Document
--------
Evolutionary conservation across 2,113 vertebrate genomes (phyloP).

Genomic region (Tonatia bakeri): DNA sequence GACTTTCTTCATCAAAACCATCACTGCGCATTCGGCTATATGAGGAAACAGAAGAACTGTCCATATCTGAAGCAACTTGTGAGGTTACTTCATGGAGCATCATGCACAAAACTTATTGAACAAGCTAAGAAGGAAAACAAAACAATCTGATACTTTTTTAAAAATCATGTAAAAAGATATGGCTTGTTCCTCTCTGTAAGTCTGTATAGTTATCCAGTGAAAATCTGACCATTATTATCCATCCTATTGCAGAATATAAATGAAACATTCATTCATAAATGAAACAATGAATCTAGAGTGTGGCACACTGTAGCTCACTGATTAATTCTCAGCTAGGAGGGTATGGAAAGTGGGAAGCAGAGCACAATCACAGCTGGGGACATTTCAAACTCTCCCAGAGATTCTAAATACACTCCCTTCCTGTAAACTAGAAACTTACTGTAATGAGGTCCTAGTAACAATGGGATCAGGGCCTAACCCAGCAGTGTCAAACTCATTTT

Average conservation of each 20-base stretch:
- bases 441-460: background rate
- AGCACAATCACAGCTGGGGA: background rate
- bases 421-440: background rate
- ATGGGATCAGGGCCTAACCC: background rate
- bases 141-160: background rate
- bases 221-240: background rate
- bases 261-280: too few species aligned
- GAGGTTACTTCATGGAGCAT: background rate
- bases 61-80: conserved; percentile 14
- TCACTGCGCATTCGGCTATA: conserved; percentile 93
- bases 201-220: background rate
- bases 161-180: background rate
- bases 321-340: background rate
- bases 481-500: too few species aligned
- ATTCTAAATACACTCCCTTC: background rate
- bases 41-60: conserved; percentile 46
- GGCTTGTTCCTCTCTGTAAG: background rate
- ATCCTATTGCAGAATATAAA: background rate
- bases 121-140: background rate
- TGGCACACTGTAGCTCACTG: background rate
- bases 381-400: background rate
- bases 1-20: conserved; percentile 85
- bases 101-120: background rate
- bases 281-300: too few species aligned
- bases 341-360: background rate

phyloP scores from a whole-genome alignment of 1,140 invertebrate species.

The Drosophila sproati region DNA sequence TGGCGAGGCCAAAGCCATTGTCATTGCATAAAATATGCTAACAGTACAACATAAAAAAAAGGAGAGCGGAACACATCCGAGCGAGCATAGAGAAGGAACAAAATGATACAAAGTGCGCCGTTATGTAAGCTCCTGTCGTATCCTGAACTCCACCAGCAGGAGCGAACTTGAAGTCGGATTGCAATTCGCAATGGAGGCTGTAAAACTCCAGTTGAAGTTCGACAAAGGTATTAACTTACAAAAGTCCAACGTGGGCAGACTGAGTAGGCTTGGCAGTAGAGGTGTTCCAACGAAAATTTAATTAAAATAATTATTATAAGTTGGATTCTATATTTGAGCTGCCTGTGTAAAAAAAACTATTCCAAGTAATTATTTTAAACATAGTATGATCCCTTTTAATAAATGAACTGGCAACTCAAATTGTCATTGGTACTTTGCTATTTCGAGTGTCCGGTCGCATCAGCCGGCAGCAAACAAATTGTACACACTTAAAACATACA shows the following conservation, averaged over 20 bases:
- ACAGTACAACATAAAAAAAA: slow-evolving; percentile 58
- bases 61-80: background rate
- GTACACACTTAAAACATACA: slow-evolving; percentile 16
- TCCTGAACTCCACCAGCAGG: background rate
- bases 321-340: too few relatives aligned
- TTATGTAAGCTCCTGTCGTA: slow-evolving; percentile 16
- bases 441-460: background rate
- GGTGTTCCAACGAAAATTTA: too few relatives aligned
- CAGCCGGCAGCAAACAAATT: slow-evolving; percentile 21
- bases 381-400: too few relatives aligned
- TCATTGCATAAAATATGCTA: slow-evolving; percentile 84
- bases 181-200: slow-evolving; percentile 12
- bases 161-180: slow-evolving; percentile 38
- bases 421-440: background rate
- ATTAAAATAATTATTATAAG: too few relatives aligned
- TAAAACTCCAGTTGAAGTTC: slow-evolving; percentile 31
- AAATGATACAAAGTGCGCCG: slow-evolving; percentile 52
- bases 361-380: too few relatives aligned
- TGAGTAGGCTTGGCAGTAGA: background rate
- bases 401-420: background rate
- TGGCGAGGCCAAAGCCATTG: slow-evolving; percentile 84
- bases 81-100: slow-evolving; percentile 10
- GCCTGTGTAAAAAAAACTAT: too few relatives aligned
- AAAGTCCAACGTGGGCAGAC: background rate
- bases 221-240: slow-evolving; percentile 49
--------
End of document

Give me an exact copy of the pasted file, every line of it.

Evolutionary conservation across 2,113 vertebrate genomes (phyloP).

Genomic region (Tonatia bakeri): DNA sequence GACTTTCTTCATCAAAACCATCACTGCGCATTCGGCTATATGAGGAAACAGAAGAACTGTCCATATCTGAAGCAACTTGTGAGGTTACTTCATGGAGCATCATGCACAAAACTTATTGAACAAGCTAAGAAGGAAAACAAAACAATCTGATACTTTTTTAAAAATCATGTAAAAAGATATGGCTTGTTCCTCTCTGTAAGTCTGTATAGTTATCCAGTGAAAATCTGACCATTATTATCCATCCTATTGCAGAATATAAATGAAACATTCATTCATAAATGAAACAATGAATCTAGAGTGTGGCACACTGTAGCTCACTGATTAATTCTCAGCTAGGAGGGTATGGAAAGTGGGAAGCAGAGCACAATCACAGCTGGGGACATTTCAAACTCTCCCAGAGATTCTAAATACACTCCCTTCCTGTAAACTAGAAACTTACTGTAATGAGGTCCTAGTAACAATGGGATCAGGGCCTAACCCAGCAGTGTCAAACTCATTTT

Average conservation of each 20-base stretch:
- bases 441-460: background rate
- AGCACAATCACAGCTGGGGA: background rate
- bases 421-440: background rate
- ATGGGATCAGGGCCTAACCC: background rate
- bases 141-160: background rate
- bases 221-240: background rate
- bases 261-280: too few species aligned
- GAGGTTACTTCATGGAGCAT: background rate
- bases 61-80: conserved; percentile 14
- TCACTGCGCATTCGGCTATA: conserved; percentile 93
- bases 201-220: background rate
- bases 161-180: background rate
- bases 321-340: background rate
- bases 481-500: too few species aligned
- ATTCTAAATACACTCCCTTC: background rate
- bases 41-60: conserved; percentile 46
- GGCTTGTTCCTCTCTGTAAG: background rate
- ATCCTATTGCAGAATATAAA: background rate
- bases 121-140: background rate
- TGGCACACTGTAGCTCACTG: background rate
- bases 381-400: background rate
- bases 1-20: conserved; percentile 85
- bases 101-120: background rate
- bases 281-300: too few species aligned
- bases 341-360: background rate

phyloP scores from a whole-genome alignment of 1,140 invertebrate species.

The Drosophila sproati region DNA sequence TGGCGAGGCCAAAGCCATTGTCATTGCATAAAATATGCTAACAGTACAACATAAAAAAAAGGAGAGCGGAACACATCCGAGCGAGCATAGAGAAGGAACAAAATGATACAAAGTGCGCCGTTATGTAAGCTCCTGTCGTATCCTGAACTCCACCAGCAGGAGCGAACTTGAAGTCGGATTGCAATTCGCAATGGAGGCTGTAAAACTCCAGTTGAAGTTCGACAAAGGTATTAACTTACAAAAGTCCAACGTGGGCAGACTGAGTAGGCTTGGCAGTAGAGGTGTTCCAACGAAAATTTAATTAAAATAATTATTATAAGTTGGATTCTATATTTGAGCTGCCTGTGTAAAAAAAACTATTCCAAGTAATTATTTTAAACATAGTATGATCCCTTTTAATAAATGAACTGGCAACTCAAATTGTCATTGGTACTTTGCTATTTCGAGTGTCCGGTCGCATCAGCCGGCAGCAAACAAATTGTACACACTTAAAACATACA shows the following conservation, averaged over 20 bases:
- ACAGTACAACATAAAAAAAA: slow-evolving; percentile 58
- bases 61-80: background rate
- GTACACACTTAAAACATACA: slow-evolving; percentile 16
- TCCTGAACTCCACCAGCAGG: background rate
- bases 321-340: too few relatives aligned
- TTATGTAAGCTCCTGTCGTA: slow-evolving; percentile 16
- bases 441-460: background rate
- GGTGTTCCAACGAAAATTTA: too few relatives aligned
- CAGCCGGCAGCAAACAAATT: slow-evolving; percentile 21
- bases 381-400: too few relatives aligned
- TCATTGCATAAAATATGCTA: slow-evolving; percentile 84
- bases 181-200: slow-evolving; percentile 12
- bases 161-180: slow-evolving; percentile 38
- bases 421-440: background rate
- ATTAAAATAATTATTATAAG: too few relatives aligned
- TAAAACTCCAGTTGAAGTTC: slow-evolving; percentile 31
- AAATGATACAAAGTGCGCCG: slow-evolving; percentile 52
- bases 361-380: too few relatives aligned
- TGAGTAGGCTTGGCAGTAGA: background rate
- bases 401-420: background rate
- TGGCGAGGCCAAAGCCATTG: slow-evolving; percentile 84
- bases 81-100: slow-evolving; percentile 10
- GCCTGTGTAAAAAAAACTAT: too few relatives aligned
- AAAGTCCAACGTGGGCAGAC: background rate
- bases 221-240: slow-evolving; percentile 49